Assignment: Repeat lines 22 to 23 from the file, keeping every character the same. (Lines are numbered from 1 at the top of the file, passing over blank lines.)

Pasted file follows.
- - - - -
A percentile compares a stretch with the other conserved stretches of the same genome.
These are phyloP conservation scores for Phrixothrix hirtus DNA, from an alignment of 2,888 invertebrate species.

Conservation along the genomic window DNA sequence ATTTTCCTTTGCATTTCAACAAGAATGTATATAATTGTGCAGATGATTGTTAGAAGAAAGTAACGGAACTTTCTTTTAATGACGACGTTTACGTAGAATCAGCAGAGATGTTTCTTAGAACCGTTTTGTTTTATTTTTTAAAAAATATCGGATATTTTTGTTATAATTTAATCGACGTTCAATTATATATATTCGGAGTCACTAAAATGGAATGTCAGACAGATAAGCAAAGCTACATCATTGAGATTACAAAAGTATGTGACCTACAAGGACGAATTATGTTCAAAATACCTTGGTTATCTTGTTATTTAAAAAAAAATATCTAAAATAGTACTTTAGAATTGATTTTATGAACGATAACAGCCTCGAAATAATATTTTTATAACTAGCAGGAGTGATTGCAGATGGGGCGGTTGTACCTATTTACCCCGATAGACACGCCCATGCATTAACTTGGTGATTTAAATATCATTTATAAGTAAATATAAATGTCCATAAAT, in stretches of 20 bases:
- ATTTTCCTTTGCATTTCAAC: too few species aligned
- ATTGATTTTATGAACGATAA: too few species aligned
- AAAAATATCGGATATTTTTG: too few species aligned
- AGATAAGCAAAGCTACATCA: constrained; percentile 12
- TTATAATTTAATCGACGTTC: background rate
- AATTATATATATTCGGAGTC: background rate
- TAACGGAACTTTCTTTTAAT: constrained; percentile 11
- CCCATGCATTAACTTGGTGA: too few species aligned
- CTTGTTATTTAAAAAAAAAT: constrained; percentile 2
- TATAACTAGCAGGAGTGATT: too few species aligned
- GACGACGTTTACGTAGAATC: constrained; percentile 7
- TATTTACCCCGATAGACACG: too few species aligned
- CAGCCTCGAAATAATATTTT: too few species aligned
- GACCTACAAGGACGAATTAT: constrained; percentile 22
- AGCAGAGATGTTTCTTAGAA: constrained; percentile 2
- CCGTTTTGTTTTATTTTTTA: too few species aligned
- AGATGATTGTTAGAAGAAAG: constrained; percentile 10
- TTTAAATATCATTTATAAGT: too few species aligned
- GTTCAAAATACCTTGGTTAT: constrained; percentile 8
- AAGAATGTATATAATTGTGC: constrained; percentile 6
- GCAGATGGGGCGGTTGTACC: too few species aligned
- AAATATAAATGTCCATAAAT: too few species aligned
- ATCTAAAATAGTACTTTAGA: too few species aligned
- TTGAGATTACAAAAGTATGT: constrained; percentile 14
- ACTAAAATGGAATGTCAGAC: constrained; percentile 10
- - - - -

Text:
- GTTCAAAATACCTTGGTTAT: constrained; percentile 8
- AAGAATGTATATAATTGTGC: constrained; percentile 6